SUMO-1 is a member of a family of ubiquitin-like molecules that are post-translationally conjugated to various cellular proteins in a process that is mechanistically similar to ubiquitylation. To identify molecules that bind noncovalently to SUMO-1, we performed yeast two-hybrid screening with a SUMO-1 mutant that cannot be conjugated to target proteins as the bait. This screening resulted in the isolation of cDNAs encoding the b isoform of thymine DNA glycosylase (TDGb). A deletion mutant of TDGb (TDGb(Δ11)) that lacks a region shown to be required for noncovalent binding of SUMO-1 was also found not to be susceptible to SUMO-1 conjugation at an acljacent lysine residue, suggesting that such binding is required for covalent modification. In contrast, another mutant of TDGb (TDGb(KR)) in which the lysine residue targeted for SUMO-1 conjugation is replaced with arginine retained the ability to bind SUMO-1 noncovalently. TDGb was shown to interact with the promyelocytic leukemia protein (PML) in vitro as well as to colocalize with this protein to nuclear bodies in transfected cells. TDGb(KR) also colocalized with PML, whereas TDGb(Δ11) did not, indicating that the noncovalent SUMO-1 binding activity of TDGb is required for colocalization with PML. Furthermore, SUMO-1 modification of TDGb and PML enhanced the interaction between the two proteins. These results suggest that SUMO-1 functions to tether proteins to PML-containing nuclear bodies through post-translational modification and noncovalent protein-protein interaction.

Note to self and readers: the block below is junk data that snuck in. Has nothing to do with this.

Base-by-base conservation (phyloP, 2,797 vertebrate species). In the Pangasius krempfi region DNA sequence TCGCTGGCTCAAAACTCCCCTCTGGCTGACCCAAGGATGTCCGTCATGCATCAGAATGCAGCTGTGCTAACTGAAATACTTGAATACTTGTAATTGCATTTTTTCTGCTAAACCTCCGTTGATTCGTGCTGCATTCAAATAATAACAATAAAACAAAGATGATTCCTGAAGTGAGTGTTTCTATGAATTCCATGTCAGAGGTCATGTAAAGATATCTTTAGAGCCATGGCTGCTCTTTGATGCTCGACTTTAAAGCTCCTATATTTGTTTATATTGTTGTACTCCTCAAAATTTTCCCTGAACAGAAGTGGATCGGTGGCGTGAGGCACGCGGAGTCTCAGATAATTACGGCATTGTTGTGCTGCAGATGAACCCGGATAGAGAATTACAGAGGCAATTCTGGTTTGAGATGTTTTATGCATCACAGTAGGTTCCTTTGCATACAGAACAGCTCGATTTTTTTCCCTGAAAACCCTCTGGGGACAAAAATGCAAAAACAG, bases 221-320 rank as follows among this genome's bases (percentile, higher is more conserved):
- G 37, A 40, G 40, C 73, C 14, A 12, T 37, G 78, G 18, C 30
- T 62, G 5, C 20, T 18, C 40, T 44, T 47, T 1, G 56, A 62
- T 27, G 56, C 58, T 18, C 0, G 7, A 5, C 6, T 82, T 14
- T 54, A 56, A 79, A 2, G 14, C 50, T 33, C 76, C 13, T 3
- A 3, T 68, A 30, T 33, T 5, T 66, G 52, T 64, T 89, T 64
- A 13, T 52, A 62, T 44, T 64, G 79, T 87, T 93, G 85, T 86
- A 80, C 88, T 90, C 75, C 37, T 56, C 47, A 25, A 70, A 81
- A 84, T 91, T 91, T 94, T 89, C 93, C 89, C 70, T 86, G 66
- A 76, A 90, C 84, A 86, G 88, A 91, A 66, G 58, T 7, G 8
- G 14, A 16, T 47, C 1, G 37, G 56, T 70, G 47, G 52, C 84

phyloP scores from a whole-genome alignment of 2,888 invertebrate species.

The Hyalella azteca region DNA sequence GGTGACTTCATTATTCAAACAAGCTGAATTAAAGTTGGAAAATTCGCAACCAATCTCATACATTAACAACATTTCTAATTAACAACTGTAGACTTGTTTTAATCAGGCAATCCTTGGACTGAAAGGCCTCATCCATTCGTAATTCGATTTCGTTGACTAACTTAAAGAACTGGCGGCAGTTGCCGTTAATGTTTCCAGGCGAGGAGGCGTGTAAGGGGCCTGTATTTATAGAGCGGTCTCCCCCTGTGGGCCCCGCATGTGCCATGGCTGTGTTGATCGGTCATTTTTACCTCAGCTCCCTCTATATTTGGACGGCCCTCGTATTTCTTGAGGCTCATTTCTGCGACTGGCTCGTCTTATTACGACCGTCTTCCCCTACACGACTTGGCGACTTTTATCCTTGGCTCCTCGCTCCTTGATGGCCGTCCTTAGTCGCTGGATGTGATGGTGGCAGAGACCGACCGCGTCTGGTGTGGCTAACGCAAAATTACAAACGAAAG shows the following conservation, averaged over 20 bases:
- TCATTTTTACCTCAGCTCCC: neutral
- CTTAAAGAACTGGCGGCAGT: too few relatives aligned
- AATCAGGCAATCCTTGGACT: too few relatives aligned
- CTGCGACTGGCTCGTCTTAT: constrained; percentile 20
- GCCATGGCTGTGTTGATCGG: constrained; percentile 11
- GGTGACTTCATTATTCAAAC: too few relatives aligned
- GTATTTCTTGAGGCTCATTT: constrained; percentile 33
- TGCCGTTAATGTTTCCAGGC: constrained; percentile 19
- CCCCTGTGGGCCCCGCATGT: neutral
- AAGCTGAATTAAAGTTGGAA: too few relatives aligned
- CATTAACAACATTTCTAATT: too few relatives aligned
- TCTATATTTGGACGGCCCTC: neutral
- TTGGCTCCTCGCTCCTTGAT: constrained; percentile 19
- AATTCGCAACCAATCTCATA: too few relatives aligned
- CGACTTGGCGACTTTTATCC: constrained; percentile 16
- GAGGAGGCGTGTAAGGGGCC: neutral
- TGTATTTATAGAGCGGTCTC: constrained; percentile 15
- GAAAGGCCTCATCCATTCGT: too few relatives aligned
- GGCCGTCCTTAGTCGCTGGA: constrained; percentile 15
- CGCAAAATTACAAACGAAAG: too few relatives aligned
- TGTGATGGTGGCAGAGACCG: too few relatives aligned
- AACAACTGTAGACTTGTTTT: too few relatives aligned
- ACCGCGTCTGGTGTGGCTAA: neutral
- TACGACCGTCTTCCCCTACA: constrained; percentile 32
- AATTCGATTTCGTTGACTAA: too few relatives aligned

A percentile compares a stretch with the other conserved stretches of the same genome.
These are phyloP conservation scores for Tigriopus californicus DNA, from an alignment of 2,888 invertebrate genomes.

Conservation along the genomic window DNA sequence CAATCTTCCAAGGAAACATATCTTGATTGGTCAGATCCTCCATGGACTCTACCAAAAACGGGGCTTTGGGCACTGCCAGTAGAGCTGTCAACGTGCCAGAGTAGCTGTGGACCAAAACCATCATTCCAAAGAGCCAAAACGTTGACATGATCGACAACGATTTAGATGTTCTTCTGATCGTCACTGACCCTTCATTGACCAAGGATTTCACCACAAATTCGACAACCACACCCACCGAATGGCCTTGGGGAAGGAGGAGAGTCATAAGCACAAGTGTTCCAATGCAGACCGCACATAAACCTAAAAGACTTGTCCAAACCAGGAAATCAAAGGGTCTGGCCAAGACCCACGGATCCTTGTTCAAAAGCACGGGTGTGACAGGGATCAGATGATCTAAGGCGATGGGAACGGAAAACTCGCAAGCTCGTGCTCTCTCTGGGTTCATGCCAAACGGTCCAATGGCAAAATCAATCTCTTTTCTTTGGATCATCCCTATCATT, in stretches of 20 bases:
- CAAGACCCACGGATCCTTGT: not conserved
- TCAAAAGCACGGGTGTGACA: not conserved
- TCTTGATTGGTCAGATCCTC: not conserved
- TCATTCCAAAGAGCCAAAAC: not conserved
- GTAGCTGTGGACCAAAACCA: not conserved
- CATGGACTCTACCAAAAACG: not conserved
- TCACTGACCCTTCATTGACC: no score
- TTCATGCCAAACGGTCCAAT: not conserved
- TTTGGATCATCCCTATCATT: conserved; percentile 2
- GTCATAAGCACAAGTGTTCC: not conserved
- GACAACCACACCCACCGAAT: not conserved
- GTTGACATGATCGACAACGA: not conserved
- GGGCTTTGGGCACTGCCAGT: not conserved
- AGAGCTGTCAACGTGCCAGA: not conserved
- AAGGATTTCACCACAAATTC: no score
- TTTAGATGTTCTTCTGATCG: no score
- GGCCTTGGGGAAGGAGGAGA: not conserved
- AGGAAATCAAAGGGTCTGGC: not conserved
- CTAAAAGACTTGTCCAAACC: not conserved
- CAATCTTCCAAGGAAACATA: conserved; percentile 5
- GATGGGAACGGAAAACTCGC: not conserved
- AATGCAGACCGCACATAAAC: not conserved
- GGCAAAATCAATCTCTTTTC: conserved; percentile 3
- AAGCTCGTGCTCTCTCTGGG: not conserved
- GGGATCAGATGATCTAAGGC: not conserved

All Science Journal Classification (ASJC) codes
- Molecular Biology
- Cell Biology